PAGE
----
Prognosis largely depends on tumor grade and stage at the time of diagnosis. For EOC in stages 1 to 4, five-year survival rates have been estimated to 85, 65, 30, and 15% respectively. Stage-independent five-year survival rates range between 35 and 45%, which is due to the fact that most women are diagnosed in advanced stages of the disease .
The etiology of ovarian cancer remains largely unknown. Slight differences regarding epidemiological parameters have been observed between different ethnicities, but few of them allow to infer possible causes of the disease:
The overall incidence of ovarian cancer is approximately 11-12 per 100.000 women in Europe and North America, with 85-90% of all tumors being classified as EOC. The individual risk of EOC increases with age and postmenopausal women account for the majority of patients .
Multiple genetic and epigenetic abnormalities have been detected in EOC. Both the activation of proto-oncogenes as well as the inactivation of tumor suppressor genes may contribute to cancer development, but the latter seems to be more common in EOC. TP53 and PTEN are among the best known tumor suppressor genes involved in EOC pathogenesis, but mutations have also been found in genes OPCML and WWOX, among others. The expression of other genes is altered due to promoter hypermethylation or transcription downregulation. High-grade advanced-stage EOC is characterized by a myriad of gene and chromosomal aberrations, and this fact highlights that genetic stability is decreasing over the course of the disease . There are no universal abnormalities to be found in the majority of EOC - their genetics are as heterogeneous as their radiological and histological appearance.
Few recommendations can be given to prevent the onset of EOC, and none can be provided to avoid sporadic disease. However, members of families affected by ovarian cancer due to hereditary cancer susceptibility may benefit from a personalized risk management. They should be tested for mutations predisposing to EOC and other malignancies. Women who test positive for BRCA1 or BRCA2 mutations, or other genetic defects predisposing to ovarian cancer, should be referred for clinical and radiological surveillance. However, no consensus has been reached about the optimum design of surveillance: Tumors may metastasize before reaching a minimum size for sonographic detection and the serum level of cancer antigen 125 has not been proven to be a reliable marker either. A combined approach based on more sensitive imaging techniques, the inclusion of additional serum biomarkers may yield better results .
Even in the absence of pathological findings, carriers may undergo prophylactic salpingo-oophorectomy, but infertility and premature menopause argue against such an intervention . Maintenance of the ovaries until the age of natural menopause may at least alleviate the symptoms of premature menopause. In this context, recent studies point out that high-grade ovarian cancers often originate from the Fallopian tubes and that sole salpingectomy may pose a valuable alternative to salpingo-oophorectomy: The risk of life-threatening ovary cancer would be reduced, but women wouldn't have to suffer the complications of estrogen deficiency .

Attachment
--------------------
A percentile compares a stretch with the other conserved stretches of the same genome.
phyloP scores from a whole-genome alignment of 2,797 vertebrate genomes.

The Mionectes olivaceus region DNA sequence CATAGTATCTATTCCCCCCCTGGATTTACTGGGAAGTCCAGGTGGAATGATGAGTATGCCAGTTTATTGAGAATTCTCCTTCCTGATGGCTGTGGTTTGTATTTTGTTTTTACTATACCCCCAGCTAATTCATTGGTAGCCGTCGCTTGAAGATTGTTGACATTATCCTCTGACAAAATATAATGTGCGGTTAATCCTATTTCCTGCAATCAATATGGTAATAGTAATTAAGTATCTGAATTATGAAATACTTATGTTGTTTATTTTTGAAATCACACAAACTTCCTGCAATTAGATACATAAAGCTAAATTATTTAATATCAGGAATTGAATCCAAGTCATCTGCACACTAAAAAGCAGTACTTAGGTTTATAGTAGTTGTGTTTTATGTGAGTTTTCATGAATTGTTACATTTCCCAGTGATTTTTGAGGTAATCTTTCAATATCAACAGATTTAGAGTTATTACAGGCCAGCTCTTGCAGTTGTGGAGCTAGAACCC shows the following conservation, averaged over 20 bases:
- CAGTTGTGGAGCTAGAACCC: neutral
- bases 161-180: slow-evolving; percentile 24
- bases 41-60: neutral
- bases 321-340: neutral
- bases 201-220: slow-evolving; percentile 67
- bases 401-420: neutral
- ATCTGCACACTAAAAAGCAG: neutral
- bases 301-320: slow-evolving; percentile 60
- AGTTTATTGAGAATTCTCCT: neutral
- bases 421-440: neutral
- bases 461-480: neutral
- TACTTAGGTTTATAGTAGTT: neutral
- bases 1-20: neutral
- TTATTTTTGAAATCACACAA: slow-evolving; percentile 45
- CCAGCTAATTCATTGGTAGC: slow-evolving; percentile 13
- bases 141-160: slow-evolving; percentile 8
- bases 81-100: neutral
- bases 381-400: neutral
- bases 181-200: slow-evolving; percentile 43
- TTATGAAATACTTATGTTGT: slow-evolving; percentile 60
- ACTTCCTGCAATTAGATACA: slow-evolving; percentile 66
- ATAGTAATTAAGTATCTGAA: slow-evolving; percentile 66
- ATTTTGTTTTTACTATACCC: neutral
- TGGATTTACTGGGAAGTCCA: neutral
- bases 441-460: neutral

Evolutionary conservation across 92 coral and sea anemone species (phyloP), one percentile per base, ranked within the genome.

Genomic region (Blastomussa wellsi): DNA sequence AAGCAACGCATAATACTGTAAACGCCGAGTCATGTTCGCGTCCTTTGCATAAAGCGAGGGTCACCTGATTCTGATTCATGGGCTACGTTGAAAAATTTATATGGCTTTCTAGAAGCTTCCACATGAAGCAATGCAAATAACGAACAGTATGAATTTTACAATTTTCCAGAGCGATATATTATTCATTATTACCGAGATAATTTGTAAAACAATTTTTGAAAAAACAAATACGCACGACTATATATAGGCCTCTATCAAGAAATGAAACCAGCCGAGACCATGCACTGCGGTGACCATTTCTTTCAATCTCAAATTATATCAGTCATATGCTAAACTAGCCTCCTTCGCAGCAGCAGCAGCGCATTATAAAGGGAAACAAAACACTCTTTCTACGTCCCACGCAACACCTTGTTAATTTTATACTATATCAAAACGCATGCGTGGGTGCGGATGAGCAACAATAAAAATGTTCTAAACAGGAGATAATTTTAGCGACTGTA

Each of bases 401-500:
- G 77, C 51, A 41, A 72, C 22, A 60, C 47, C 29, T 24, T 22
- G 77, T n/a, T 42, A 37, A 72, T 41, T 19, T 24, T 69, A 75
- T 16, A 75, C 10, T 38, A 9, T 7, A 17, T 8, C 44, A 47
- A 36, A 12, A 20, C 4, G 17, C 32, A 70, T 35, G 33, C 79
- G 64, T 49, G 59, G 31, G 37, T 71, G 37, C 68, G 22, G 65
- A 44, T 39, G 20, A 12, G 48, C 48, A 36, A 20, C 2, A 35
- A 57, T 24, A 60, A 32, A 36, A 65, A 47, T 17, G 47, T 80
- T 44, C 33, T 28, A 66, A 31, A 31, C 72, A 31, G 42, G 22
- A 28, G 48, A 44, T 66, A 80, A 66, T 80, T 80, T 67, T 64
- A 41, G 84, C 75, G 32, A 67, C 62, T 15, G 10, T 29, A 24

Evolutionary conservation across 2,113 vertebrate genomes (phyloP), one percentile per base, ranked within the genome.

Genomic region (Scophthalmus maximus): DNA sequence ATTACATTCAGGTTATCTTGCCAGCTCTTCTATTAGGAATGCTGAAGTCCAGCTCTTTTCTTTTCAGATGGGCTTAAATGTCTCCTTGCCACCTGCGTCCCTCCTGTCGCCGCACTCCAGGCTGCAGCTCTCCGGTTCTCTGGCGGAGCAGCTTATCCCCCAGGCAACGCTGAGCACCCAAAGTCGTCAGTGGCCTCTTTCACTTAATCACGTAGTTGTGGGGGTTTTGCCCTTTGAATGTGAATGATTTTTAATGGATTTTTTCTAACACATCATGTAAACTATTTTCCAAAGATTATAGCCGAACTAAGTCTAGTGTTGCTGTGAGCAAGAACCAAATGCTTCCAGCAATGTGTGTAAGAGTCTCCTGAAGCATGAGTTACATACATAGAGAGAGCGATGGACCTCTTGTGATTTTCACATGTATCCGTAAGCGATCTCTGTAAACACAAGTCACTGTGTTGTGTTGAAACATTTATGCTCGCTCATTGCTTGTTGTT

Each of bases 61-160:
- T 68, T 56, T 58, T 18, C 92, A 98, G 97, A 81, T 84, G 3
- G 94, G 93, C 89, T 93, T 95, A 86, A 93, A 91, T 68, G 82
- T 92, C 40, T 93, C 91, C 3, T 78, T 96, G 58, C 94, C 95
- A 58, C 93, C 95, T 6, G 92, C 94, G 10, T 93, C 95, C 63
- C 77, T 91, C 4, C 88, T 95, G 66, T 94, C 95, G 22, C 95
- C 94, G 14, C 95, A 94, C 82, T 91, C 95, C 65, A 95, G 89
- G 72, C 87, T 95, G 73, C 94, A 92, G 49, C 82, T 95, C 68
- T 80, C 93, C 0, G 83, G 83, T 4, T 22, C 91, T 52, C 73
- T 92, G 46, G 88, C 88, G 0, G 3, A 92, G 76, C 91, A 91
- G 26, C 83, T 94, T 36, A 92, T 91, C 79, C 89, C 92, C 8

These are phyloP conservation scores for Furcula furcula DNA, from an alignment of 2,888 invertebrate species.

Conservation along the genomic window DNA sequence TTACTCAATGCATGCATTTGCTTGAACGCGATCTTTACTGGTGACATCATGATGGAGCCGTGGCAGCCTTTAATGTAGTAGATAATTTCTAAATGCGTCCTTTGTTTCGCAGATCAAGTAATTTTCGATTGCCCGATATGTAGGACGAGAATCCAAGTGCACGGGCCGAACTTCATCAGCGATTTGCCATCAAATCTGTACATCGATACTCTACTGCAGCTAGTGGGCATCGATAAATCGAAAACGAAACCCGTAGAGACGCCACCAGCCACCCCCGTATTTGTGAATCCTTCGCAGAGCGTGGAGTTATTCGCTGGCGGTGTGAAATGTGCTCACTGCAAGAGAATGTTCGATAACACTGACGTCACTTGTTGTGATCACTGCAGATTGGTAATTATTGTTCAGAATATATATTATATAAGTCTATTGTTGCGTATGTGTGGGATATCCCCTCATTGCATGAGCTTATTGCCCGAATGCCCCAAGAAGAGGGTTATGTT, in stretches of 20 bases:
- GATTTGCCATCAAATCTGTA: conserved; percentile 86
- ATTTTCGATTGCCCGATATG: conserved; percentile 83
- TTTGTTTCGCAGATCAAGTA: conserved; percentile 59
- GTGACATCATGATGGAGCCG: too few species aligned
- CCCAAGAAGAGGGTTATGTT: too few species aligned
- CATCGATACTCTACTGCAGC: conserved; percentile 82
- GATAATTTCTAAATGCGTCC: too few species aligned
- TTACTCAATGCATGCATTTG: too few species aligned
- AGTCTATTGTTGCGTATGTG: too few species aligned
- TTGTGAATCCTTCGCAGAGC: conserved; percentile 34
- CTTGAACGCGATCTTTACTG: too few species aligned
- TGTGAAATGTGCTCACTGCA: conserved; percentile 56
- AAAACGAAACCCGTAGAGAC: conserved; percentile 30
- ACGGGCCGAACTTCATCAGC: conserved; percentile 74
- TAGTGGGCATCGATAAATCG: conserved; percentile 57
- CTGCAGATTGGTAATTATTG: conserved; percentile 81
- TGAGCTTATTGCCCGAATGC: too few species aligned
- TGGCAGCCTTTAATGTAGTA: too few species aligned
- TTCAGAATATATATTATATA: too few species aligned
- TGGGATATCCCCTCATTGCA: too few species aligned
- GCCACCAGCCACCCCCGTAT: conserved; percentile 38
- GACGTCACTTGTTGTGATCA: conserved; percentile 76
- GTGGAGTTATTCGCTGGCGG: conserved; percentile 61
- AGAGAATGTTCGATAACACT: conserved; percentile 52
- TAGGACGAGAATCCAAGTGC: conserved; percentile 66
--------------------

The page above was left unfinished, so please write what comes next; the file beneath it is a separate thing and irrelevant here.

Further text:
There are distinct types of ovarian cancer and they are classified according to the type of cell from which they originate. In this context, ovarian cancer includes epithelial, germ cell, and stromal tumors, among others . Epithelial malignancies are most common and account for about 90% of all cases. They derive from cells on the surface of the ovary. In clinical practice, however, the differentiation of EOC and epithelial tumors arising from the Fallopian tube, foci of endometriosis, or the peritoneum may pose a major challenge .
Although EOC patients are far from asymptomatic, they aren't usually diagnosed with ovarian cancer until advanced stages of the disease . EOC-associated symptoms often resemble those of common gastrointestinal and gynecological disorders, and early-stage EOC is difficult to identify by means of sonography. Still, every effort should be made to identify ovarian neoplasms as early as possible: The tumor stage at the time of diagnosis is the most important prognostic factor. Women who are diagnosed with stage 1 or 2 EOC are likely to survive for more than five years, but mortality is high among those diagnosed with advanced-stage disease . Therapy mainly relies on surgery and adjuvant chemotherapy.
Malignant neoplasms of the ovary may originate from distinct types of cells. Tumors that arise from cells on the surface of the ovary are classified as epithelial ovarian cancer. It is the most common type of ovarian cancer. Affected women may suffer from abdominal or pelvic pain, a premature feeling of fullness, bloating, urinary urgency and frequency for prolonged periods of time before the disease is diagnosed. It is important not to ignore these symptoms although they may just be caused by common gastrointestinal or gynecological disorders. Women who are diagnosed in early stages of the disease have a much better prognosis than those presenting with advanced-stage ovarian cancer.